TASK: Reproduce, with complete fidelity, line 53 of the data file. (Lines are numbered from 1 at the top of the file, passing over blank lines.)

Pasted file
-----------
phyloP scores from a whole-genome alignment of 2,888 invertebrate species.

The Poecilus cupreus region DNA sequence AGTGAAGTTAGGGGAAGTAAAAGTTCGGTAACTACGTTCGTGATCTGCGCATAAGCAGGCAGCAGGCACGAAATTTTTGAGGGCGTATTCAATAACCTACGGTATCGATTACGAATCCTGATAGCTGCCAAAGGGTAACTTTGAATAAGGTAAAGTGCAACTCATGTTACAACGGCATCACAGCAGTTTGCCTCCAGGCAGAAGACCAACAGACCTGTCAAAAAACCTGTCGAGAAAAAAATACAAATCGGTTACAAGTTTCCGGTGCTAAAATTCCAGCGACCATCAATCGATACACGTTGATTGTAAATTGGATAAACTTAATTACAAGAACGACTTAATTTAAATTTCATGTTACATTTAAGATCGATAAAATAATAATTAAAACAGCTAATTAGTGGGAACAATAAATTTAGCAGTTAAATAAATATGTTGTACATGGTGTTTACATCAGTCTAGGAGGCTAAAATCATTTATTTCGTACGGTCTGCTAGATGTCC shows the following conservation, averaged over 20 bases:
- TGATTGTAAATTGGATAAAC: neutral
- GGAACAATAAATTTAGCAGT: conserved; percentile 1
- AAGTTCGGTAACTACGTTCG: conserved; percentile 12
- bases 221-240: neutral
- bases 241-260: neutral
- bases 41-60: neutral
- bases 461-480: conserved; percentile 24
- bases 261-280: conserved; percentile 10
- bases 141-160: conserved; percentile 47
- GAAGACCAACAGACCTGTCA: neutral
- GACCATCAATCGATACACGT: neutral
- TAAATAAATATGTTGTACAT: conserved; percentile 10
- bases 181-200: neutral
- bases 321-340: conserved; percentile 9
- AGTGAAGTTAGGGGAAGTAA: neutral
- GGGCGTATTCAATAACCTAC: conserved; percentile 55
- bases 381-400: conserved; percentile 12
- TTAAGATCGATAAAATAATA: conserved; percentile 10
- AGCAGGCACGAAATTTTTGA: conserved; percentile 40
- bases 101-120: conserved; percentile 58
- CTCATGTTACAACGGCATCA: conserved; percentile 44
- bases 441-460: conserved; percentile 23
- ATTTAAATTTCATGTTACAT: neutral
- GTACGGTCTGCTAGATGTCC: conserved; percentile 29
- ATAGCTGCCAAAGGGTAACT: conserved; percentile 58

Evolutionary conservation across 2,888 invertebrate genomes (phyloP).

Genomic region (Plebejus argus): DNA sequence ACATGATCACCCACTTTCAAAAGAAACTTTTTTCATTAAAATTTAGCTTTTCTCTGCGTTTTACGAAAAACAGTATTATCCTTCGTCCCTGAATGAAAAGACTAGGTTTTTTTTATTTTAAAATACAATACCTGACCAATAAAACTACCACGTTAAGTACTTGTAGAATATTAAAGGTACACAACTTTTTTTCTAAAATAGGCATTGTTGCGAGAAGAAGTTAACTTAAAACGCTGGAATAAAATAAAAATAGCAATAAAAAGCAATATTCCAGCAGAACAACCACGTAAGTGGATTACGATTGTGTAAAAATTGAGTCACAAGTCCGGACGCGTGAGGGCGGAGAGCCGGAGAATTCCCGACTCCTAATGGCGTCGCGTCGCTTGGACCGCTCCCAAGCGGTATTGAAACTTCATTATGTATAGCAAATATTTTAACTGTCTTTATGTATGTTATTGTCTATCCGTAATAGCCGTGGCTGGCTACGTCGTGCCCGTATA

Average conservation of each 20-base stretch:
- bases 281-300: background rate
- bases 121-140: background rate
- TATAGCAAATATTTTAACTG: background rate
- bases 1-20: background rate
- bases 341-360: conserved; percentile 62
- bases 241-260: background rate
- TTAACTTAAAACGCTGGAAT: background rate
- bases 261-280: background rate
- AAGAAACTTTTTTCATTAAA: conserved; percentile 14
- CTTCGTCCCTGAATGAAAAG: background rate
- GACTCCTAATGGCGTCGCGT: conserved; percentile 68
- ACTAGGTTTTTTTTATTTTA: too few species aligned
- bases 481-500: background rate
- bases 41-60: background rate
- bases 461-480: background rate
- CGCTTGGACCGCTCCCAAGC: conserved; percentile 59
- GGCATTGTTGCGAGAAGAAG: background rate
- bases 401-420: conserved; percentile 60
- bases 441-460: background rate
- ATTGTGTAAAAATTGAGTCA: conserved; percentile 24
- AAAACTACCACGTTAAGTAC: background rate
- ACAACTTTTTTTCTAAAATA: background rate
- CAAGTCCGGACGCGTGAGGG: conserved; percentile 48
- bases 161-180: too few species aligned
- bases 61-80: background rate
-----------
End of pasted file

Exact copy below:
- CAAGTCCGGACGCGTGAGGG: conserved; percentile 48